1628 - 1980 & Beyond
352 Years of Family History
"The Fassett's of Cheshire County, New Hampshire
and Allied Lines"
By Lu Dawn Ross - Fassett
In Loving Memory of Lester, and to Eleanor,
Paul, Mark, Gayle & Jeremy
Dedicated to the Memory of Our Ancestors who
helped form and create this great country of ours, the United States of America, and to preserve these memories for our children
and future generations, to have and to hold for time everlasting (while He taries a bit longer).
<<< Links to Other Quality Fassett WebSites are located at the
bottom of this page. >>>
Special thanks to my mother Mrs. Mildred M. Hilton-Floyd
and my sister Mrs. Carol Ann Ross-White, for without their interest and love, I would not have evolved into an amatuer genealogist!
I would especially like to thank all those who
were so very helpful and generous with their information.
A VERY SPECIAL Thank You to Katherine fassett-Schuster
and her in-depth work concerning MacPherson/Fassett Lineage !
Without you this would not have been possible.
I have delved deep into the vital records and
court documents in Cheshire County, New Hampshire, and Vermont, and believe the material contained within to be true and correct
to the best of my knowledge. If by chance I have committed a small error or two I ask your forgiveness.
Permission to use and reproduce any part of this
effort is granted herewith to any person of an honest heart. (My thanks to Billy Rex Hilton.*1)
I feel it is important to have some knowledge
about the state of New Hampshire in order to relate a better understanding of perhaps why our ancestors chose this state to
settle in, carve out farms from the wilderness and build their futures on.
New hampshire is but one of the six states which
form the northeastern section of the United States. Of these six states, the Fassetts settled mainly in Connecticut,
Massachusetts, New Hampshire and Vermont.
Patrick MacPherson as the story goes
- *Patrick Fassett and his wife Sarah came from Rock Fassett Castle, Ireland, and settled in Lexington, Massachusetts. IConjecture
has it has that Rock Fassett Castle, was in fact, a lighthouse and as they looked back from their ship, it was the last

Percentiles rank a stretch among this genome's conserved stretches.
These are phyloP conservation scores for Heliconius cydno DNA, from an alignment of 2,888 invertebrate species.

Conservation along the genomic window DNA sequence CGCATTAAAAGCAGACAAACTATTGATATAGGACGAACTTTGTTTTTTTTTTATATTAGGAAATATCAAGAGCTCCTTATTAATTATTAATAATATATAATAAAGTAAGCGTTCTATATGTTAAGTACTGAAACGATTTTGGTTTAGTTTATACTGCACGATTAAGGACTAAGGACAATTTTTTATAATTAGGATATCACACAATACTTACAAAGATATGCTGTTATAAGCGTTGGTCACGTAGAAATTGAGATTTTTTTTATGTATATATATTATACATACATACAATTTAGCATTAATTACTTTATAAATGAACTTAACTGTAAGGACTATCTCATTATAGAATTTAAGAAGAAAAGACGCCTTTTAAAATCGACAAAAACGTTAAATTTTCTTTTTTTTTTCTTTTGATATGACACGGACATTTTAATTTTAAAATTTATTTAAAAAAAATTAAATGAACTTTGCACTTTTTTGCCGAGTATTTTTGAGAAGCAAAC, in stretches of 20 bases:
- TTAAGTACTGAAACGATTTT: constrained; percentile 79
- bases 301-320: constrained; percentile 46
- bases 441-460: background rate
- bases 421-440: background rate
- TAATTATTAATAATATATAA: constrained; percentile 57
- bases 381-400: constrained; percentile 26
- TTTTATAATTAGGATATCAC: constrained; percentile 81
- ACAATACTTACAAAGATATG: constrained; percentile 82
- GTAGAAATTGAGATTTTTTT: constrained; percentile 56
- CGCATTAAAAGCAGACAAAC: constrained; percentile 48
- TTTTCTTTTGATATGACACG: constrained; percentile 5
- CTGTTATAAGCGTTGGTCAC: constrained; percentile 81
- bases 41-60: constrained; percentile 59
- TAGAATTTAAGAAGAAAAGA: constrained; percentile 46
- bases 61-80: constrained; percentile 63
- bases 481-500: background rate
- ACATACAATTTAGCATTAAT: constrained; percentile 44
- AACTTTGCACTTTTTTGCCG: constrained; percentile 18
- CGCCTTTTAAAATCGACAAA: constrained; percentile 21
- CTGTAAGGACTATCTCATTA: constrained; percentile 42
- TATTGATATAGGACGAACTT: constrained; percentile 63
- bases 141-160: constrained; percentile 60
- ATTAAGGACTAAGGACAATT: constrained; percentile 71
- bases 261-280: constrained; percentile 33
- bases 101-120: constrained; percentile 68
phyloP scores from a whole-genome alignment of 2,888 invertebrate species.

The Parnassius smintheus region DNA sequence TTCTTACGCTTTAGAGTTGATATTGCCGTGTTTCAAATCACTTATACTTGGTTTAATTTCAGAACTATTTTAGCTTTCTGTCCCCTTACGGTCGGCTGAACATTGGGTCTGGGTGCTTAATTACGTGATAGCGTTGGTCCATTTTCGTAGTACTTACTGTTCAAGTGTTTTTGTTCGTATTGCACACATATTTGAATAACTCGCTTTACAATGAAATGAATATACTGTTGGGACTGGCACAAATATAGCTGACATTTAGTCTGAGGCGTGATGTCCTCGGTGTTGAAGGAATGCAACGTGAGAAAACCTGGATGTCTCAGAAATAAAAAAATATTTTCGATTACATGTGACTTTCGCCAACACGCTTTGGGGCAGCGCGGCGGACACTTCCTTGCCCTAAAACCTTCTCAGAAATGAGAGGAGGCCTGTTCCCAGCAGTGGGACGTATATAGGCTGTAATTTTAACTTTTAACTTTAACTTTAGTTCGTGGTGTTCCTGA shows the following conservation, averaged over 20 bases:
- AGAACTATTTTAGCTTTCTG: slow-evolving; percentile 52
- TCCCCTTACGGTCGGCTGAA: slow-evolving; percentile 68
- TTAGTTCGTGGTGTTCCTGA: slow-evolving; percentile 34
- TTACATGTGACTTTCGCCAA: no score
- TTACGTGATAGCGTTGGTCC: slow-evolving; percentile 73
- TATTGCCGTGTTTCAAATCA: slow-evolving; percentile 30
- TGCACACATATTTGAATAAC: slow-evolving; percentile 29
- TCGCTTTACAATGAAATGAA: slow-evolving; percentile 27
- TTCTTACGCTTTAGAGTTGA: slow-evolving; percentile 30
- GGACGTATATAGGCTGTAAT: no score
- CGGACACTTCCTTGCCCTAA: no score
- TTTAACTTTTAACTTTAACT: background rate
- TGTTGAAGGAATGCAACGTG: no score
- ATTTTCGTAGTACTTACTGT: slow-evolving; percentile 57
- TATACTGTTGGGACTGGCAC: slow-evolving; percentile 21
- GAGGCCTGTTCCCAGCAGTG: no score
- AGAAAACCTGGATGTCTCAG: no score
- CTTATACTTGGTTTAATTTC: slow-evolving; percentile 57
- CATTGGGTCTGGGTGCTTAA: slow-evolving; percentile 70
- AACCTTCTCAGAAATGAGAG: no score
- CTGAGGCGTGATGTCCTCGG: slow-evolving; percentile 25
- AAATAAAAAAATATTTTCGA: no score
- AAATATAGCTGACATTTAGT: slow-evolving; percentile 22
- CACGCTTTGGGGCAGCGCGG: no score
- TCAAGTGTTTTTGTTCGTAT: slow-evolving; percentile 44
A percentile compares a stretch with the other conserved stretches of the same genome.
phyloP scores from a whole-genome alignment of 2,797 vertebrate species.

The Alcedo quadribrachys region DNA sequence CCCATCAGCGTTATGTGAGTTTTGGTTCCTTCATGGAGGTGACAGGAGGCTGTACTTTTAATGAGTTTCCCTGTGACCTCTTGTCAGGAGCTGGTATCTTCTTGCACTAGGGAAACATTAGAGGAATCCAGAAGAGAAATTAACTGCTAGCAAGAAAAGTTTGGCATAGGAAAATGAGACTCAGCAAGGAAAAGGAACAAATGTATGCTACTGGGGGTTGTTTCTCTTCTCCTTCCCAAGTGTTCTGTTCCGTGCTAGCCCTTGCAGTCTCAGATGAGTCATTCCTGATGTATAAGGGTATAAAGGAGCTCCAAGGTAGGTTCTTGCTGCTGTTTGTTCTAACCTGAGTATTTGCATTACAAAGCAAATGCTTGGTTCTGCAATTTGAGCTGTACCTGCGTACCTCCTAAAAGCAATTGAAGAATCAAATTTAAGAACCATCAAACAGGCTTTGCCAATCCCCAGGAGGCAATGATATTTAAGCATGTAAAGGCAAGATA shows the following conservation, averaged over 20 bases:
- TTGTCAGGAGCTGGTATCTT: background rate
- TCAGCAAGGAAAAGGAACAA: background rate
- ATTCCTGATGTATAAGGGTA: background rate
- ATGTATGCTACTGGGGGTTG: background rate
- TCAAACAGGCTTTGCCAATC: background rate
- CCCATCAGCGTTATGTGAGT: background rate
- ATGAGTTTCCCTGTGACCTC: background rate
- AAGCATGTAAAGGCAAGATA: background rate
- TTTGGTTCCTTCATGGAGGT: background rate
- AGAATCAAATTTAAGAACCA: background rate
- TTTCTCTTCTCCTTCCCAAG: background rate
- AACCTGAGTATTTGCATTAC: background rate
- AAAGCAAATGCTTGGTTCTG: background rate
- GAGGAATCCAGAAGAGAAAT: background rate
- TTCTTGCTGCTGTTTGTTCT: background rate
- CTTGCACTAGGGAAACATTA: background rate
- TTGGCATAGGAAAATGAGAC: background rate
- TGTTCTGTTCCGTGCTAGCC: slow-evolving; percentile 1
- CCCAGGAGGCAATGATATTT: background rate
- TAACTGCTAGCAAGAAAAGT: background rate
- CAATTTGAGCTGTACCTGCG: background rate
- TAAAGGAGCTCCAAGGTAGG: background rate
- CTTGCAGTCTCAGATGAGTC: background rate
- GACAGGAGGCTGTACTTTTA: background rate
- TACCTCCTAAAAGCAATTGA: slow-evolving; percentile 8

thing they viewed as their ship sailed out of sight.) There is a tradition that the ancestors of the family were refugees
who fled from Scotland to escape religious persecution, and that the name Fassett was assumed to conceal their identities,
the original name being MacPherson. The proper pronunuciation of the name Fassett gives the broad sound to the a, and
in England as well as in this country, some branches of the family spell the name Fawcett or Fossett, as being less liable
to minpronumciation. The final consonant is ofter written single.*2
Patrick's children grew up in Connecticut and
Massachucetts. Some settled in the New England states as I have mentioned. Their children in turn, moved throughout
New England and then to various other states in the United States of America.
It is the intention of this creative work to
deal mainly with those descendants of Patrick who settled in Cheshire County, New Hampshire, and the allied lines of those
"New Hampshire is more than a vacation wonderland.
New Hampshire is the home of freedom-loving industrious people who built a prosperous state and helped form a nation.
New Hampshire was first settled in 1623,
just three years after the Pilgrims landed in Massachusetts. Early New Hampshire settlers carved farms out of a wilderness
and worked the land for food. Later, New hampshirites turned their skills and their state's resources to industrial
development. They cut down trees for the giant lumber and papermaking industries. They took minerals from the
mountains and hills to start a mining industry. They used the rivers and lakes as sources of power for mills and factories.
And they built ships along the state's small Atlantic Coastline. In all, the people of New Hampshire changed a wilderness
into a farming society, and then turned the farming society into a thriving industrial state.
New Hampshire's large granite deposits give
it the nickname of the Granite State. Concord is the state capital and Manchester is the largest city.
New Hampshire has cool summers with low humidty.
In winter, heavy snows fall in much of the state."*3
Many of our ancestors were involved in the various
wars of which New Hampshire played a part in. Later, as we come to these ancestors, I will attempt to give a bit of
insight into these wars, and the roles our ancesters played in them.
Life as our Patrick must have experienced it
is more then adequately described by Louis B. Wright, in his book "Everyday Life In Colonial America", G. P. Putnam's
Sons, New York, B.T. Batsford, LTD., London, copyright 1965:
"Nobody in the colonial
period ever heard of an eight-hour day. The workday on the farm was from sun to sun, sunup until sundown. Indeed,
it was often longer than this, for livestock had to be fed and cows milked by lantern light in winter; even in the summer
the farmer and his family were usually up and about their work long before sunrise. A farm permits no excuses.
Horses and cattle must be fed and watered with clocklike regularity. Crops must be tended in accordance with weather
conditions. When hay is lying dry upon the ground it must be raked and stacked before the rains come, even if the farmer